Akbar Shah/Jahangir Shah Diamond-Shepherd's Stone

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Origin of Name

The Akbar Shah diamond is a historic diamond of the early 17th century associated with the great Mogul Emperor Akbar the Great and his successors Jehangir Shah and Shah Jahaan. The diamond gets its name from Emperor Akbar (1556-1605), whose name is inscribed on the diamond in Arabic, even though the process of inscribing did not take place during his reign, but subsequently during the period of his son and successor, Emperor Jahangir Shah. The English translation of this inscription reads as follows :- Shah Akbar, Shah of the world, 1028 A.H. (1619 A.D.).

1619 A.D. corresponds with the period of rule of Emperor Jahangir Shah, who ruled for 22 years from 1605 to 1627. Thus, even though the diamond bears the name of Emperor Akbar, it appears to have been cut and polished, and inscribed in the year 1619, during the reign of Jahangir Shah, who perhaps gave specific instructions to his master cutters and polishers, after personally approving the text of the inscription, with a view of perpetuating the memory of his great father, Akbar the Great, the architect of the modern secular state.

Mughal Padishah Akbar the Great - Portrait by Manohar

Mughal Padishah Akbar the Great - Portrait by Manohar

Emperor Akbar's greatest achievement was the propounding of the concept of the Unity of All Religions. He said that all religions had been founded for the greater good of the human kind, and ultimately aimed at the same goal. Akbar's court was the most enlightened in the history of all monarchies in the world. He started a dialogue between all great religions of the world, such as Islam, Christianity, Hinduism, Sikhism, Jainism, Buddhism, Zoroastrianism etc. and invited their priests to his court, to put forward their points of view and gave all of them a patient hearing. The Jesuits who came with the Portuguese colonialists to Asia, made use of this opportunity to present the Christian point of view, and were given the freedom to build their churches, where ever they wished. By encouraging such dialogue, the Emperor's ultimate aim, was to drive home the point to his millions of subjects, to respect one another's religious beliefs and live together as good neighbours, in perfect peace and harmony. Unintentionlly, Akbar was at the same time laying the foundations of the modern secular state. All this developments were taking place in India in the 16th-century, during his period of rule from 1556 to 1605, at a time when Europe was embroiled in religious conflicts, and wars were waged in the name of religion, and thousands of innocent lives lost, such as during the Spanish Inquisition (1480-1834). It was religious intolerance in Europe, that generated anti-jewish feelings, culminating in the holocaust of World War II.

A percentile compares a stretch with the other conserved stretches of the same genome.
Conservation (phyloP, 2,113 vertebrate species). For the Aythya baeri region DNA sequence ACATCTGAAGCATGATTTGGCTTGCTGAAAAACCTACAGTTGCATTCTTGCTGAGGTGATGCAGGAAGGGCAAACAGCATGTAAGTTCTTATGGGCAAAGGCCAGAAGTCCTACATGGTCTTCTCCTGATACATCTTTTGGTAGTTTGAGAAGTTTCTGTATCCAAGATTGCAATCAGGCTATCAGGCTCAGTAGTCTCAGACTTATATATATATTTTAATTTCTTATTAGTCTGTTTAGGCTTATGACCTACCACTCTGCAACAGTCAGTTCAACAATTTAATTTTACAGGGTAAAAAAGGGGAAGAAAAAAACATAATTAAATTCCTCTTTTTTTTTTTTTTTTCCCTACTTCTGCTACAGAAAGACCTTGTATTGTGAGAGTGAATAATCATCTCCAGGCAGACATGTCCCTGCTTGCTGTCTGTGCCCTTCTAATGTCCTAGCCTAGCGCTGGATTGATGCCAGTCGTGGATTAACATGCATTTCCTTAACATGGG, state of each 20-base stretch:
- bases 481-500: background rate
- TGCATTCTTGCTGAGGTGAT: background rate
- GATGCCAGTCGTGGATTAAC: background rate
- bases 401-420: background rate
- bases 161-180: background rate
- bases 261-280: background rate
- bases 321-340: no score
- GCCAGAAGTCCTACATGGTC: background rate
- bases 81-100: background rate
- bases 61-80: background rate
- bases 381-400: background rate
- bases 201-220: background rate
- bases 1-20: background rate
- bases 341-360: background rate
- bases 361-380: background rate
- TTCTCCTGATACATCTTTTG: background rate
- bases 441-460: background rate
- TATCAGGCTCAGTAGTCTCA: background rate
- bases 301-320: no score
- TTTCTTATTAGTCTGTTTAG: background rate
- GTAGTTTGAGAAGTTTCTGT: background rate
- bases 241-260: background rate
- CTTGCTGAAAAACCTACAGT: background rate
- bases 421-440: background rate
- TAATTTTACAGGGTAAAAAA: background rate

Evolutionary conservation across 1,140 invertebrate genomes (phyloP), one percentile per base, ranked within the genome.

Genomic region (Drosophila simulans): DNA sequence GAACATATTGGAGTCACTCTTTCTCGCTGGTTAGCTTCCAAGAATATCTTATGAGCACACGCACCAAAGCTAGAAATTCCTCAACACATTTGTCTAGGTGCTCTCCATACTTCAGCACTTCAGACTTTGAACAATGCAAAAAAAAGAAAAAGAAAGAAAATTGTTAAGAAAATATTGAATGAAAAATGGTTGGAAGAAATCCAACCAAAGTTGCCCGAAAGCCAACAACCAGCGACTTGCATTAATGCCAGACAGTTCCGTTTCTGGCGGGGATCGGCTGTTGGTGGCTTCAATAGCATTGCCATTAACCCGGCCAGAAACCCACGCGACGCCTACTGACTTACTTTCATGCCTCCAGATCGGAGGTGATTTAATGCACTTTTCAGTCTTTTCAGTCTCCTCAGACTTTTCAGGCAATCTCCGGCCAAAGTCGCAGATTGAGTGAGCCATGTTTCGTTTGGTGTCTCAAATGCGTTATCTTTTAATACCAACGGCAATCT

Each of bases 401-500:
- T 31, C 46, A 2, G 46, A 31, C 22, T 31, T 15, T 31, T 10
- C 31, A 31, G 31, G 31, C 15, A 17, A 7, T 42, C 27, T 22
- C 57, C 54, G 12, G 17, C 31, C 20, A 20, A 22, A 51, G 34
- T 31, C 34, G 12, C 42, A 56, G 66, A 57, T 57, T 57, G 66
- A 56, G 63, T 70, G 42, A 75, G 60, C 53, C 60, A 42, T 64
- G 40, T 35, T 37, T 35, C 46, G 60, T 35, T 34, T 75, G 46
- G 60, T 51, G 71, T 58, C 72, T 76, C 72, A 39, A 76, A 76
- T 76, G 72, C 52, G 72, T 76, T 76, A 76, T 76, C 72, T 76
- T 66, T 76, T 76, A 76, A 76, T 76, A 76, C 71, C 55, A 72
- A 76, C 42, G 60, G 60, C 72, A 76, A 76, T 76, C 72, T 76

Thus, the diamond has been named for one of the greatest emperors in the History of India, Emperor Akbar Shah, and the name Jahangir Shah has been added to the name of the diamond, as he was the architect of the first inscription, and the diamond was cut and polished during his rule.

Jahangir Shah - Mogul Emperor

A second inscription on the diamond, celebrates the name of Emperor Shah Jahaan and reads as follows :- To the Lord of the Two Worlds - 1039 A. H. - Shah Jahan. The architect of this inscription is Emperor Shah Jahan, son and successor to Emperor Jahangir Shah, as the year 1039 A.H. corresponds to 1630 A.D. the third year of Shah Jahan's rule (1627-1658). However, his name has not been added to the name of the diamond, because the diamond did not originate during his period.

The third name Shepherd's Stone, appears to have been derived from the name of the person who first acquired the stone in Turkey, where it appeared, after it was lost in 1749, following the dismantling of the Peacock Throne, after the assassination of Nadir Shah, the mighty conqueror of Iran. The Shepherd's Stone was eventually purchased by a business-minded George Blogg in 1866, whose acquisition of the historic diamond was most unfortunate, as he carried the diamond to London, and disregarding its historic credentials, vandalized it, by recutting it from its original table-cut form, weighing 116 carats to a drop-shaped diamond weighing approximately 71 carats. Both inscriptions on the diamond were destroyed, but fortunately George Blogg had the presence of mind to take fascimile copies of the inscriptions befor destroying them, and these copies are the main sources of our information about the diamond.

 

Characteristics of the diamond

The information available on the historic Akbar Shah/Jahangir Shah diamond, comes mainly from Edwin Streeter's book "The Great Diamonds of the World, Their History and Romance" published in 1882, in which the diamond is said to have possessed a weight of 120 Arabic carats or 116 English carats. It is also said to have adorned one of the eyes of the peacock in the renowned peacock throne of Shah Jahaan. Besides this nothing is said about the color, clarity or the shape/cut of the diamond. However, the fact that the diamond is a rare inscribed diamond belonging to the classic period of the Mughal empire, we can make some plausible inferences, by comparing with other inscribed diamonds of this period, such as the Shah diamond and the Taj Mahal/Nur Jahan diamond. The Shah diamond with three inscriptions by three different rulers of different periods and kingdoms, is a table-cut, light yellow diamond with good clarity and transparency. The Taj Mahal/Nur Jahan diamond is a heart-shaped, table-cut, white or colorless diamond. Accordingly it is seen that only white/colorless diamonds or light-colored diamonds, with good clarity are usually selected for inscribing, and the cut chosen for the diamond, before inscribing, is usually the simple cut, known as the table-cut or lasque, that has few large facets, providing the required surface for the inscription. Hence, the Akbar Shah/Jahangir Shah diamond was undoubtedly a table-cut diamond, with two of its large facets inscribed in Arabic characters. The color of the diamond must have been white or colorless, the usual color of diamonds selected for engraving. Even Edwin Streeter has failed to mention the color of the diamond, in his account of the diamond in Chapter XXV of his book. The clarity of the diamond must also have been exceptional, going by the clarity of other inscribed diamonds.